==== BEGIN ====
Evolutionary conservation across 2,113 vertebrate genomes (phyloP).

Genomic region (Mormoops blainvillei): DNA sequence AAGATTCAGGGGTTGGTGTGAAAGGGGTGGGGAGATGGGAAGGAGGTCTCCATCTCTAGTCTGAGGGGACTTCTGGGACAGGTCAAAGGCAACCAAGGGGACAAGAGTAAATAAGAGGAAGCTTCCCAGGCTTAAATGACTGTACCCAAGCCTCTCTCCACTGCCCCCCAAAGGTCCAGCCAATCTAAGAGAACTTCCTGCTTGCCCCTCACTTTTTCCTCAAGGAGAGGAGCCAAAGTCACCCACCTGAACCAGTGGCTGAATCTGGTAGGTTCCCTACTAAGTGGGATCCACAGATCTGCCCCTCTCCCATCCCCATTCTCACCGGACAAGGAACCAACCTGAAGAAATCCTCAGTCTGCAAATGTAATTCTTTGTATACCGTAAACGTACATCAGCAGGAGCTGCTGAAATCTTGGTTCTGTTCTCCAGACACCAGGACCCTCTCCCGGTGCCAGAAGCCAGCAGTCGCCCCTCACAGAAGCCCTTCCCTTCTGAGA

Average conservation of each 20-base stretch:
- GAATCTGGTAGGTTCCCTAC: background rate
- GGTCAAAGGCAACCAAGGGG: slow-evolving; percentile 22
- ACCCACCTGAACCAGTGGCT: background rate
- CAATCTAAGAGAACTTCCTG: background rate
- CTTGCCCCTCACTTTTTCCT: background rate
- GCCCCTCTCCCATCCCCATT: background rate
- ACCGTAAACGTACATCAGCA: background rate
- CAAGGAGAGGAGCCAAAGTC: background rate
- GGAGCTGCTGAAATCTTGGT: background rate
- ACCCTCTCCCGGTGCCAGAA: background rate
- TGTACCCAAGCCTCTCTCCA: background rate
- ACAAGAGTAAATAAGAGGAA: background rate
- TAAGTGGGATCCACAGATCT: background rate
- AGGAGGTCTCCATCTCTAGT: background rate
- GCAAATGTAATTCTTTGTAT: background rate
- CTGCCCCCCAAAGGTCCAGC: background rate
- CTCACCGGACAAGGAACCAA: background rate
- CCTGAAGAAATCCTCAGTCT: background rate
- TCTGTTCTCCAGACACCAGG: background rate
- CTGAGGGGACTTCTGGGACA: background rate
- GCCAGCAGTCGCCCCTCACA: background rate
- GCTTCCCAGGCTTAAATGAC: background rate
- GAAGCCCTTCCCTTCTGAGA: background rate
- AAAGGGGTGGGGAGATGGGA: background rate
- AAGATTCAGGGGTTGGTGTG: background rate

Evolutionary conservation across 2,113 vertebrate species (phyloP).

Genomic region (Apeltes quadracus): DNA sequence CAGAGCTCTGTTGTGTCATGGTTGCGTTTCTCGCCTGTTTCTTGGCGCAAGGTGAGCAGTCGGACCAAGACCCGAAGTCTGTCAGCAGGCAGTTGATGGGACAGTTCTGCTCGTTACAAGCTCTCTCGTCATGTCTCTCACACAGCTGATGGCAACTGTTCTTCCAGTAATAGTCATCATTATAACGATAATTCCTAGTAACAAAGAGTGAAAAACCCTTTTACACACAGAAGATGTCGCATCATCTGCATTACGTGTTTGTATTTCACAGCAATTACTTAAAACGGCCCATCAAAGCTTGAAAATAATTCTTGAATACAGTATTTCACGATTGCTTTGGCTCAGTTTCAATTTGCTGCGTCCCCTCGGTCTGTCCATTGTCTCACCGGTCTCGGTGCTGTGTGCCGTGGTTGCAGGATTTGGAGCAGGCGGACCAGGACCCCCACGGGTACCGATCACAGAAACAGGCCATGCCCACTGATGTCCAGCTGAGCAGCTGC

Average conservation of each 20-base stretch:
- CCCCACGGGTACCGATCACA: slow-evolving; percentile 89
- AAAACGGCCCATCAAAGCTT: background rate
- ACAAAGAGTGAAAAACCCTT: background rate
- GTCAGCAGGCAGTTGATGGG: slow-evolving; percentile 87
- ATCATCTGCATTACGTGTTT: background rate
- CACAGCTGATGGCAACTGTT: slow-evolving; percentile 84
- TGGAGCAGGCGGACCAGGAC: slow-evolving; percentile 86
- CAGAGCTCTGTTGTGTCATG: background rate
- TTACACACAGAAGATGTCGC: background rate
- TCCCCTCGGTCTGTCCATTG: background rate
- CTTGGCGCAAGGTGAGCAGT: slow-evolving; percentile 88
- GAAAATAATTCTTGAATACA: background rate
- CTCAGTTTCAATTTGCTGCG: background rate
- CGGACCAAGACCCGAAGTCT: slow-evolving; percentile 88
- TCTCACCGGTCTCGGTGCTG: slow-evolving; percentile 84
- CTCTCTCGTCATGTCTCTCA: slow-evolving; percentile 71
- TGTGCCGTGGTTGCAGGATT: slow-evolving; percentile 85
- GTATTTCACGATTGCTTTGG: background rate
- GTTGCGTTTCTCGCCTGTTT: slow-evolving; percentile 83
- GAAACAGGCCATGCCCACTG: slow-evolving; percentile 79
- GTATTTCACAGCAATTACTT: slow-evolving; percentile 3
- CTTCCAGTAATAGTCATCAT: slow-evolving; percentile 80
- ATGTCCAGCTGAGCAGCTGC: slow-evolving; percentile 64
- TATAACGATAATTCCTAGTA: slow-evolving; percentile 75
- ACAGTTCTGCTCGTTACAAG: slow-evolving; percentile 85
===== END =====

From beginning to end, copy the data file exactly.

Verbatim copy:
Evolutionary conservation across 2,113 vertebrate genomes (phyloP).

Genomic region (Mormoops blainvillei): DNA sequence AAGATTCAGGGGTTGGTGTGAAAGGGGTGGGGAGATGGGAAGGAGGTCTCCATCTCTAGTCTGAGGGGACTTCTGGGACAGGTCAAAGGCAACCAAGGGGACAAGAGTAAATAAGAGGAAGCTTCCCAGGCTTAAATGACTGTACCCAAGCCTCTCTCCACTGCCCCCCAAAGGTCCAGCCAATCTAAGAGAACTTCCTGCTTGCCCCTCACTTTTTCCTCAAGGAGAGGAGCCAAAGTCACCCACCTGAACCAGTGGCTGAATCTGGTAGGTTCCCTACTAAGTGGGATCCACAGATCTGCCCCTCTCCCATCCCCATTCTCACCGGACAAGGAACCAACCTGAAGAAATCCTCAGTCTGCAAATGTAATTCTTTGTATACCGTAAACGTACATCAGCAGGAGCTGCTGAAATCTTGGTTCTGTTCTCCAGACACCAGGACCCTCTCCCGGTGCCAGAAGCCAGCAGTCGCCCCTCACAGAAGCCCTTCCCTTCTGAGA

Average conservation of each 20-base stretch:
- GAATCTGGTAGGTTCCCTAC: background rate
- GGTCAAAGGCAACCAAGGGG: slow-evolving; percentile 22
- ACCCACCTGAACCAGTGGCT: background rate
- CAATCTAAGAGAACTTCCTG: background rate
- CTTGCCCCTCACTTTTTCCT: background rate
- GCCCCTCTCCCATCCCCATT: background rate
- ACCGTAAACGTACATCAGCA: background rate
- CAAGGAGAGGAGCCAAAGTC: background rate
- GGAGCTGCTGAAATCTTGGT: background rate
- ACCCTCTCCCGGTGCCAGAA: background rate
- TGTACCCAAGCCTCTCTCCA: background rate
- ACAAGAGTAAATAAGAGGAA: background rate
- TAAGTGGGATCCACAGATCT: background rate
- AGGAGGTCTCCATCTCTAGT: background rate
- GCAAATGTAATTCTTTGTAT: background rate
- CTGCCCCCCAAAGGTCCAGC: background rate
- CTCACCGGACAAGGAACCAA: background rate
- CCTGAAGAAATCCTCAGTCT: background rate
- TCTGTTCTCCAGACACCAGG: background rate
- CTGAGGGGACTTCTGGGACA: background rate
- GCCAGCAGTCGCCCCTCACA: background rate
- GCTTCCCAGGCTTAAATGAC: background rate
- GAAGCCCTTCCCTTCTGAGA: background rate
- AAAGGGGTGGGGAGATGGGA: background rate
- AAGATTCAGGGGTTGGTGTG: background rate

Evolutionary conservation across 2,113 vertebrate species (phyloP).

Genomic region (Apeltes quadracus): DNA sequence CAGAGCTCTGTTGTGTCATGGTTGCGTTTCTCGCCTGTTTCTTGGCGCAAGGTGAGCAGTCGGACCAAGACCCGAAGTCTGTCAGCAGGCAGTTGATGGGACAGTTCTGCTCGTTACAAGCTCTCTCGTCATGTCTCTCACACAGCTGATGGCAACTGTTCTTCCAGTAATAGTCATCATTATAACGATAATTCCTAGTAACAAAGAGTGAAAAACCCTTTTACACACAGAAGATGTCGCATCATCTGCATTACGTGTTTGTATTTCACAGCAATTACTTAAAACGGCCCATCAAAGCTTGAAAATAATTCTTGAATACAGTATTTCACGATTGCTTTGGCTCAGTTTCAATTTGCTGCGTCCCCTCGGTCTGTCCATTGTCTCACCGGTCTCGGTGCTGTGTGCCGTGGTTGCAGGATTTGGAGCAGGCGGACCAGGACCCCCACGGGTACCGATCACAGAAACAGGCCATGCCCACTGATGTCCAGCTGAGCAGCTGC

Average conservation of each 20-base stretch:
- CCCCACGGGTACCGATCACA: slow-evolving; percentile 89
- AAAACGGCCCATCAAAGCTT: background rate
- ACAAAGAGTGAAAAACCCTT: background rate
- GTCAGCAGGCAGTTGATGGG: slow-evolving; percentile 87
- ATCATCTGCATTACGTGTTT: background rate
- CACAGCTGATGGCAACTGTT: slow-evolving; percentile 84
- TGGAGCAGGCGGACCAGGAC: slow-evolving; percentile 86
- CAGAGCTCTGTTGTGTCATG: background rate
- TTACACACAGAAGATGTCGC: background rate
- TCCCCTCGGTCTGTCCATTG: background rate
- CTTGGCGCAAGGTGAGCAGT: slow-evolving; percentile 88
- GAAAATAATTCTTGAATACA: background rate
- CTCAGTTTCAATTTGCTGCG: background rate
- CGGACCAAGACCCGAAGTCT: slow-evolving; percentile 88
- TCTCACCGGTCTCGGTGCTG: slow-evolving; percentile 84
- CTCTCTCGTCATGTCTCTCA: slow-evolving; percentile 71
- TGTGCCGTGGTTGCAGGATT: slow-evolving; percentile 85
- GTATTTCACGATTGCTTTGG: background rate
- GTTGCGTTTCTCGCCTGTTT: slow-evolving; percentile 83
- GAAACAGGCCATGCCCACTG: slow-evolving; percentile 79
- GTATTTCACAGCAATTACTT: slow-evolving; percentile 3
- CTTCCAGTAATAGTCATCAT: slow-evolving; percentile 80
- ATGTCCAGCTGAGCAGCTGC: slow-evolving; percentile 64
- TATAACGATAATTCCTAGTA: slow-evolving; percentile 75
- ACAGTTCTGCTCGTTACAAG: slow-evolving; percentile 85